MADRID – The head of Spain's intelligence services will give a closed-door briefing to a parliamentary committee about allegations that Spain was a target for surveillance by the U.S. National Security Agency, the prime minister said Wednesday. He did not announce a date for the session.
Prime Minister Mariano Rajoy spoke a day after NSA director Gen. Keith Alexander told a U.S. House Intelligence panel that millions of telephone records of European citizens were swept up as part of a NATO program to protect the alliance. Alexander said, however, the U.S. didn't collect the European records alone.
Up to now, Spain has insisted it is unaware of any U.S. spying.
Speaking in parliament, Rajoy didn't refer to Alexander's comments, but said Spain was taking the allegations of U.S. spying seriously. He said such activity, if confirmed, is "inappropriate and unacceptable between partners."
Rajoy said National Intelligence Center chief Felix Sanz Roldan would address the issue in a closed-door session of parliament's official secrets commission.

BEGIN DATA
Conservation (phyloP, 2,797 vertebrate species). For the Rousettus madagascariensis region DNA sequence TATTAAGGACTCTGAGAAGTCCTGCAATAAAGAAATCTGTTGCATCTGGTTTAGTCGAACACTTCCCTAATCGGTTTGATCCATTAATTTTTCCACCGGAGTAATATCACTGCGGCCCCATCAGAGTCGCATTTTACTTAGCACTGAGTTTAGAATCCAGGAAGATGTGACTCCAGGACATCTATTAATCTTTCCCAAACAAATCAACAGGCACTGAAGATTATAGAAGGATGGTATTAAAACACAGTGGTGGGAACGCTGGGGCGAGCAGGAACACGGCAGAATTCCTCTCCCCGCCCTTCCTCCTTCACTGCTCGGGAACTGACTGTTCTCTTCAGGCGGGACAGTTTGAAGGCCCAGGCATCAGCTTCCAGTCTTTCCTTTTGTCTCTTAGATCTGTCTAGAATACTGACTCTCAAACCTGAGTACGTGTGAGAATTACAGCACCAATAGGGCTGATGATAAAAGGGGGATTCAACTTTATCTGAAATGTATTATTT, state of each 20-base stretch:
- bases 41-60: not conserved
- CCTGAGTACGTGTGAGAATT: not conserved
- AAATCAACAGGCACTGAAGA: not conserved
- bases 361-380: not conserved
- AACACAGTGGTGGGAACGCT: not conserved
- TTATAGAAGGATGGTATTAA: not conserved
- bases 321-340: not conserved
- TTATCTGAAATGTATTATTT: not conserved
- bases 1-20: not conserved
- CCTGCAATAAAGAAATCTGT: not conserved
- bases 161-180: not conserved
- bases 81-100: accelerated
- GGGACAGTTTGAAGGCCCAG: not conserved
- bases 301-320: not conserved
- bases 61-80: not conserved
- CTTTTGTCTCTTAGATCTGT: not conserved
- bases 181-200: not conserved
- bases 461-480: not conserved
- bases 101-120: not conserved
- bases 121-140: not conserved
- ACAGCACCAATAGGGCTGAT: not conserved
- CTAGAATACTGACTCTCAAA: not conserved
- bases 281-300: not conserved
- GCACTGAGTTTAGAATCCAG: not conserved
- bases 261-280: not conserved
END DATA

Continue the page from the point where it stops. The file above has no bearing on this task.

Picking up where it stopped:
Opposition lawmakers urged Rajoy to press the U.S. for explanations and to clarify if Spain had helped the NSA and whether he had any part in it.
Meanwhile, two senior German officials were in Washington on Wednesday, part of Berlin's efforts to probe allegations that Chancellor Angela Merkel's cellphone was monitored by U.S. intelligence.
The heads of Germany's foreign and domestic intelligence agencies will also visit Washington "in the coming days," said Merkel spokesman Steffen Seibert. He did not say who the Germans were meeting.
French officials were focused on "the nature and the extent of American spying on our territory," said Foreign Ministry spokesman Romain Nadal.
French government spokeswoman Najat Vallaud-Belkacem said that the facts "seem well established" and "from this point of view, the denials of the director of the NSA seem improbable."
Russian Foreign Minister Sergey Lavrov said his government wasn't surprised by reports of alleged U.S. monitoring of leaders of allied countries.
"I am persuaded that everyone knew everything or suspected everything," Lavrov said during a visit to Greece.